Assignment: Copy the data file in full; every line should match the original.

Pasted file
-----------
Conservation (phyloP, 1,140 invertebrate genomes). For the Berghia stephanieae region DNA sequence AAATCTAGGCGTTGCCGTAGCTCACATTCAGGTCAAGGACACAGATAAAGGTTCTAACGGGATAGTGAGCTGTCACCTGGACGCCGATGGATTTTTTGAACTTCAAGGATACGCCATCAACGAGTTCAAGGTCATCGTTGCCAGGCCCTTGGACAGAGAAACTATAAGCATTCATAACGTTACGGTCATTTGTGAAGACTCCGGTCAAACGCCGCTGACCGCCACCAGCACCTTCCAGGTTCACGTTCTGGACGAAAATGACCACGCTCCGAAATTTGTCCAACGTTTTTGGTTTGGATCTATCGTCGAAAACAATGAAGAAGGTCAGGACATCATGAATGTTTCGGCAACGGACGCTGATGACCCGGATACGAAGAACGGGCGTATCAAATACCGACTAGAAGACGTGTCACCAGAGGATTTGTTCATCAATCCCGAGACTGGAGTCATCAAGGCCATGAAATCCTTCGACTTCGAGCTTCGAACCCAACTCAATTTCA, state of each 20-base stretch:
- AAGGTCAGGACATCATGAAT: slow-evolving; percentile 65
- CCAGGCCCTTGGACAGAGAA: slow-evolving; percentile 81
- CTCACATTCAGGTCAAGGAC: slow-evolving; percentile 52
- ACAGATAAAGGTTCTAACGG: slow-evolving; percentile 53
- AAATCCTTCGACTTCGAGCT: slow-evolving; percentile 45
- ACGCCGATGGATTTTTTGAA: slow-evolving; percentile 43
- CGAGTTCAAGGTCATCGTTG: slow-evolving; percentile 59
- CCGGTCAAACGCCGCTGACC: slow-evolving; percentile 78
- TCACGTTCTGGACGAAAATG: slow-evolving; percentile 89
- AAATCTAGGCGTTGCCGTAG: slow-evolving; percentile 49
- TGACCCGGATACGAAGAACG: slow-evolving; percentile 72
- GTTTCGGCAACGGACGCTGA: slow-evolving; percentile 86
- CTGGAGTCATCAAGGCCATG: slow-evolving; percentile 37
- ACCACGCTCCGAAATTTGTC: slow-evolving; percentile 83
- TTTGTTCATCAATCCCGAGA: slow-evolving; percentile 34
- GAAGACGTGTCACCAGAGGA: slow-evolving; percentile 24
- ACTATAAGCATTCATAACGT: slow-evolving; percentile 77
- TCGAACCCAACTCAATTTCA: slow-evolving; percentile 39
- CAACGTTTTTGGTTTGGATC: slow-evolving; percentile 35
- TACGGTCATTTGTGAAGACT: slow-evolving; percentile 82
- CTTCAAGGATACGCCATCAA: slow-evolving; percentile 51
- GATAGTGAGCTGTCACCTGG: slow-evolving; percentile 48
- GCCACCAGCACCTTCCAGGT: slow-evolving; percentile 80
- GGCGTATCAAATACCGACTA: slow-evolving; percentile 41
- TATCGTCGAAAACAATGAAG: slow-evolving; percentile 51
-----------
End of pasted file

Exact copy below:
Conservation (phyloP, 1,140 invertebrate genomes). For the Berghia stephanieae region DNA sequence AAATCTAGGCGTTGCCGTAGCTCACATTCAGGTCAAGGACACAGATAAAGGTTCTAACGGGATAGTGAGCTGTCACCTGGACGCCGATGGATTTTTTGAACTTCAAGGATACGCCATCAACGAGTTCAAGGTCATCGTTGCCAGGCCCTTGGACAGAGAAACTATAAGCATTCATAACGTTACGGTCATTTGTGAAGACTCCGGTCAAACGCCGCTGACCGCCACCAGCACCTTCCAGGTTCACGTTCTGGACGAAAATGACCACGCTCCGAAATTTGTCCAACGTTTTTGGTTTGGATCTATCGTCGAAAACAATGAAGAAGGTCAGGACATCATGAATGTTTCGGCAACGGACGCTGATGACCCGGATACGAAGAACGGGCGTATCAAATACCGACTAGAAGACGTGTCACCAGAGGATTTGTTCATCAATCCCGAGACTGGAGTCATCAAGGCCATGAAATCCTTCGACTTCGAGCTTCGAACCCAACTCAATTTCA, state of each 20-base stretch:
- AAGGTCAGGACATCATGAAT: slow-evolving; percentile 65
- CCAGGCCCTTGGACAGAGAA: slow-evolving; percentile 81
- CTCACATTCAGGTCAAGGAC: slow-evolving; percentile 52
- ACAGATAAAGGTTCTAACGG: slow-evolving; percentile 53
- AAATCCTTCGACTTCGAGCT: slow-evolving; percentile 45
- ACGCCGATGGATTTTTTGAA: slow-evolving; percentile 43
- CGAGTTCAAGGTCATCGTTG: slow-evolving; percentile 59
- CCGGTCAAACGCCGCTGACC: slow-evolving; percentile 78
- TCACGTTCTGGACGAAAATG: slow-evolving; percentile 89
- AAATCTAGGCGTTGCCGTAG: slow-evolving; percentile 49
- TGACCCGGATACGAAGAACG: slow-evolving; percentile 72
- GTTTCGGCAACGGACGCTGA: slow-evolving; percentile 86
- CTGGAGTCATCAAGGCCATG: slow-evolving; percentile 37
- ACCACGCTCCGAAATTTGTC: slow-evolving; percentile 83
- TTTGTTCATCAATCCCGAGA: slow-evolving; percentile 34
- GAAGACGTGTCACCAGAGGA: slow-evolving; percentile 24
- ACTATAAGCATTCATAACGT: slow-evolving; percentile 77
- TCGAACCCAACTCAATTTCA: slow-evolving; percentile 39
- CAACGTTTTTGGTTTGGATC: slow-evolving; percentile 35
- TACGGTCATTTGTGAAGACT: slow-evolving; percentile 82
- CTTCAAGGATACGCCATCAA: slow-evolving; percentile 51
- GATAGTGAGCTGTCACCTGG: slow-evolving; percentile 48
- GCCACCAGCACCTTCCAGGT: slow-evolving; percentile 80
- GGCGTATCAAATACCGACTA: slow-evolving; percentile 41
- TATCGTCGAAAACAATGAAG: slow-evolving; percentile 51